Subject:
Communication, Public Relations, Speaking and Listening
Material Type:
Module
Provider:
Ohio Open Ed Collaborative
Tags:
Audience Analysis, Demographics, OCM 013; Learning Outcome 3, OCM013, Ocm0132, Psychographics, Sitational Analysis, ocm-013-learning-outcome-3, ocm013
License:
Creative Commons Attribution-NonCommercial 4.0
Language:
English
Media Formats:
eBook

Education Standards (2)

Audience Analysis Resources

Audience Analysis Resources

Module Overview

Audience Analysis Slide

One of the keys to successful public speaking is being audience-centered.   Always asking the question: What’s in it for them?  Thoughtful audience analysis allows the speaker to adapt all presentations to the needs of their specific audience and situation.  Audience analysis is categorized into three types: demographic, psychographic and situational analysis.  Demographic analysis addresses who your audience is in terms of age, race, religion, education, income, occupation and group affiliation.  Psychographic analysis explores an audience’s attitudes toward the speaker and topic. Situation analysis focuses on the physical environment in which you will be presenting and why the audiences attend. The section further explores tools for gathering audience analysis information by using existing databases, direct observation, interviews, surveys or focus groups.  Without audience analysis you’re just talking. ith audience analysis, you are speaking with a purpose, which makes a great difference on the impact of your message.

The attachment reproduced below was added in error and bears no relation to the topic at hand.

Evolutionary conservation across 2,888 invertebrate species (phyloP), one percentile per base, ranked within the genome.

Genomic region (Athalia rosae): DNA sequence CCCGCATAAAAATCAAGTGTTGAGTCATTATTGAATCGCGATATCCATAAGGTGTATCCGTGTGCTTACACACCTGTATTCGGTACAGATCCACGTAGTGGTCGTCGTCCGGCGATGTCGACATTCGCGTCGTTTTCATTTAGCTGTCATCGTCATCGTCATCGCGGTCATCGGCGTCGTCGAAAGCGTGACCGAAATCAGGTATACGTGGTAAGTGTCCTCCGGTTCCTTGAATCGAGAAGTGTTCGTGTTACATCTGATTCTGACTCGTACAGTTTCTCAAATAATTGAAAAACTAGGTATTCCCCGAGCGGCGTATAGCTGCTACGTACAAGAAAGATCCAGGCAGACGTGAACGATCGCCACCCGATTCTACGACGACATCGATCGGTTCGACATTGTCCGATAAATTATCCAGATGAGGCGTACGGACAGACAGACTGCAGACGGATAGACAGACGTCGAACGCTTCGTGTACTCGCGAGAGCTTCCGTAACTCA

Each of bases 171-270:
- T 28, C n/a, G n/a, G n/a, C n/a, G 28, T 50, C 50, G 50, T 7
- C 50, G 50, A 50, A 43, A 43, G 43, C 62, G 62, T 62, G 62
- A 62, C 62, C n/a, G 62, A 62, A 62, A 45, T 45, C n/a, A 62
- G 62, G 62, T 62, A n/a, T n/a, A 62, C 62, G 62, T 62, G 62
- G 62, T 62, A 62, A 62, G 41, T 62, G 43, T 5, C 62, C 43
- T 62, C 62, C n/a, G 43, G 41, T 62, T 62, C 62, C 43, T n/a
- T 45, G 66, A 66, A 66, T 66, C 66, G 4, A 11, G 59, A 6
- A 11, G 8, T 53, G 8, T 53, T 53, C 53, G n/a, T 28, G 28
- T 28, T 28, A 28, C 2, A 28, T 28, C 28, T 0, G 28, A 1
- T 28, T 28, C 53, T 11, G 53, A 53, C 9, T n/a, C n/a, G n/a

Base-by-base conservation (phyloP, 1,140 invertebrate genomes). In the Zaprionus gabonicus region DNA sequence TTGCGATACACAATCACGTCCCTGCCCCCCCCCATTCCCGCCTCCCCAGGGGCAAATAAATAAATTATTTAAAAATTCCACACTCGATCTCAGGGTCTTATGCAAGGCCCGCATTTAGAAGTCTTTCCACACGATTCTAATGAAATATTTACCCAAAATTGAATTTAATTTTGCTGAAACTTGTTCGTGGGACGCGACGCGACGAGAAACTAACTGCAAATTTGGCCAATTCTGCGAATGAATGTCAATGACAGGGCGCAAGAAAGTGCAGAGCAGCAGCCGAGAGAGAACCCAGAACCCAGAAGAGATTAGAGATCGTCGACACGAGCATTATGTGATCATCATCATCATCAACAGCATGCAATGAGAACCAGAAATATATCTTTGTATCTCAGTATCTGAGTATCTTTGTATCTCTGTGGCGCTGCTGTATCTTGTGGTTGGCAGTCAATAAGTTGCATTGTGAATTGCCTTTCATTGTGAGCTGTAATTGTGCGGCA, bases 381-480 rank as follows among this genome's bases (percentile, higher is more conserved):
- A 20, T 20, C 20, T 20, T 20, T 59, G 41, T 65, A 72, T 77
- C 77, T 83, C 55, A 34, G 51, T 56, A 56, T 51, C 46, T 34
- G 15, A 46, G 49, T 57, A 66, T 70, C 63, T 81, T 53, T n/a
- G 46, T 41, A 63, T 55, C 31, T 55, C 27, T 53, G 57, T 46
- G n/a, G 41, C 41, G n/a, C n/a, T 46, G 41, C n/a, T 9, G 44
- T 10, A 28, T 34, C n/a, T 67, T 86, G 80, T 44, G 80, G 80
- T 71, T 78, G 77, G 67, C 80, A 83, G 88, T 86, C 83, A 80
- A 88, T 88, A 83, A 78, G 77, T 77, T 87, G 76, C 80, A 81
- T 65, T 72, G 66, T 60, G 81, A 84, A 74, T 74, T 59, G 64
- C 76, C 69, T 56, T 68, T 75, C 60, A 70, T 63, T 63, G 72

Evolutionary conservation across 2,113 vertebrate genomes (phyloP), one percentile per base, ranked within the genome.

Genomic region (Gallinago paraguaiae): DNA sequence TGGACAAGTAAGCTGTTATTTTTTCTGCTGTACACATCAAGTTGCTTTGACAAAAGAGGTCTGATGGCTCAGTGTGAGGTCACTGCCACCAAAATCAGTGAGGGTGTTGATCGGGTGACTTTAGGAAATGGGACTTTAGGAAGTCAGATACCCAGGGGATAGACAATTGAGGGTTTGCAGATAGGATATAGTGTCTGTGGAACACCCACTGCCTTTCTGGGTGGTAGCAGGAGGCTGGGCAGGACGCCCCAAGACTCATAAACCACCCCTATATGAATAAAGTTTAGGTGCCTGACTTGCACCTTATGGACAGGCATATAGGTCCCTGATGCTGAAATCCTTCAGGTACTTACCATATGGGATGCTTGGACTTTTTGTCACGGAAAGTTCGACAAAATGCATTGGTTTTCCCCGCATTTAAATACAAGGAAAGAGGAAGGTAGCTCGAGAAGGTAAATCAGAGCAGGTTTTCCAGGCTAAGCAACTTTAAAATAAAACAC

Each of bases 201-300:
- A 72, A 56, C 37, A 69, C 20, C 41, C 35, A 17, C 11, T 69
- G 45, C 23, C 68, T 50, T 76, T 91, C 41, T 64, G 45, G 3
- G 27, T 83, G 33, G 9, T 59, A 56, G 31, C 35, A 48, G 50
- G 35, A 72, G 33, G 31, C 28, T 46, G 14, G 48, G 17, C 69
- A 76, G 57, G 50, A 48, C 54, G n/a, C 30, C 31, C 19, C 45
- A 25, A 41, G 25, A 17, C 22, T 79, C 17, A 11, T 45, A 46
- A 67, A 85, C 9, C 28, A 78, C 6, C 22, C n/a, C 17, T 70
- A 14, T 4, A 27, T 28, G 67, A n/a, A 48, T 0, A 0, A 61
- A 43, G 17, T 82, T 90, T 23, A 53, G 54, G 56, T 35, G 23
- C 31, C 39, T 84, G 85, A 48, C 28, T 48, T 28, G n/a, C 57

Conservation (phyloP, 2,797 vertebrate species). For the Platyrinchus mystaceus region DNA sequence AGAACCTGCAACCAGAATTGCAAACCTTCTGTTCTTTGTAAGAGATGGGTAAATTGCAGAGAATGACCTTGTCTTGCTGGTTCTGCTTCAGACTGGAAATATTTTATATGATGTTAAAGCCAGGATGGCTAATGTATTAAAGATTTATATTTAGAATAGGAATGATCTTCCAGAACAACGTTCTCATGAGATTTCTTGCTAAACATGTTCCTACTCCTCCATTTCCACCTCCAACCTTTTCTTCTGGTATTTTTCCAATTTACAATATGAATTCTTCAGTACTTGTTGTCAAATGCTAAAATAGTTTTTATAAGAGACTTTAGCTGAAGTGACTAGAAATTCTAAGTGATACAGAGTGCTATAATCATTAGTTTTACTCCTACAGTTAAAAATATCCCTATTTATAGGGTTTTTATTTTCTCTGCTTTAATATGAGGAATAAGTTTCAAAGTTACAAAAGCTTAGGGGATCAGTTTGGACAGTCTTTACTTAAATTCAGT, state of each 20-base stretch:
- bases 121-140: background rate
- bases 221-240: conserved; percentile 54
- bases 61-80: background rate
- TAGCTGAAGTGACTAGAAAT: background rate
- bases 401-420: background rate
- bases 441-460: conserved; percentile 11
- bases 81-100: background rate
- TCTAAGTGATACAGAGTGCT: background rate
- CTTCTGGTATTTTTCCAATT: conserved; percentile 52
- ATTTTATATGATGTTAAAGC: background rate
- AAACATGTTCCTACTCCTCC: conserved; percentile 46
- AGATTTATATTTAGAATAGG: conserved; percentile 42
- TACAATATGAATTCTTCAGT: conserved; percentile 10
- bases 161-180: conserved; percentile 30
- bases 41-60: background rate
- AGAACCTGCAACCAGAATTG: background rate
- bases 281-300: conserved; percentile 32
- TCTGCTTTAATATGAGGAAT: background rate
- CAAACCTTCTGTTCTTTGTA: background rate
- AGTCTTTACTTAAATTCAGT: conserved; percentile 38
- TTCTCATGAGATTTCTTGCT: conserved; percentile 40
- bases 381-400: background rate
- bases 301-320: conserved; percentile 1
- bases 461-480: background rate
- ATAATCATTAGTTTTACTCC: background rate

Section 1: Learning Objectives

  • Define audience analysis.
  • Explain the importance of audience analysis.
  • Distinguish between the types of audience analysis: demographic, psychographic, and situational analysis.
  • Appraise and practice the various audience analysis methods: direct observation, interview, survey, focus group or existing data.

(This Module meets the TAG/OCM 013 for a Public Speaking Course; Learning Outcome 3)

Section 2: Recommended Textbook Resources

Section 3: Supplemental Content/Alternative Resources

Alternative Resources:

  • A short video on the importance of audience analysis. This video alings well with the recommended text.  It is embedded into the powerpoint, on section review slide as a summary.
     
  • American Factfinder - A web-site for doing demographic analysis, searchable by zip code.
     
  • Policy Map - A web-site for doing demographic analysis, searchable by zip code and topic. The Public edition is free to use without registration.
     
  • Additional text content on Psychographic Analysis. If you want more detail on the psychographic analysis of your audience, how they feel about the topic or you as a speaker, you may want to add section 2.3 from Exploring Public Speaking (3rd ed.)
     
  • Student Handout on Maslow’s Hierarchy of Needs  (2.3) Psychographic Characteristics  - Audience’s Beliefs, Attitudes, Values, and Needs.  This could be also covered in the introduction into persuasive speaking.  
  • Student handouts summarizing Audience Analysis

Additional videos regarding audience analysis:

 

    Section 5: Topic Application Section

    Demographic Analysis EXERCISE

    (25-45 minutes depending on length of class discussion)

    Using the American Factfinder - https://factfinder.census.gov  website choose two or more zip codes in your area that represent different types of populations in terms of AGE, EDUCATION, RACE, INCOME, etc.   Ask the students to identify how these things might affect a presentation on a topics like School Funding, Medicare Reform, Retirement Strategies, Mandatory Pre-School, etc.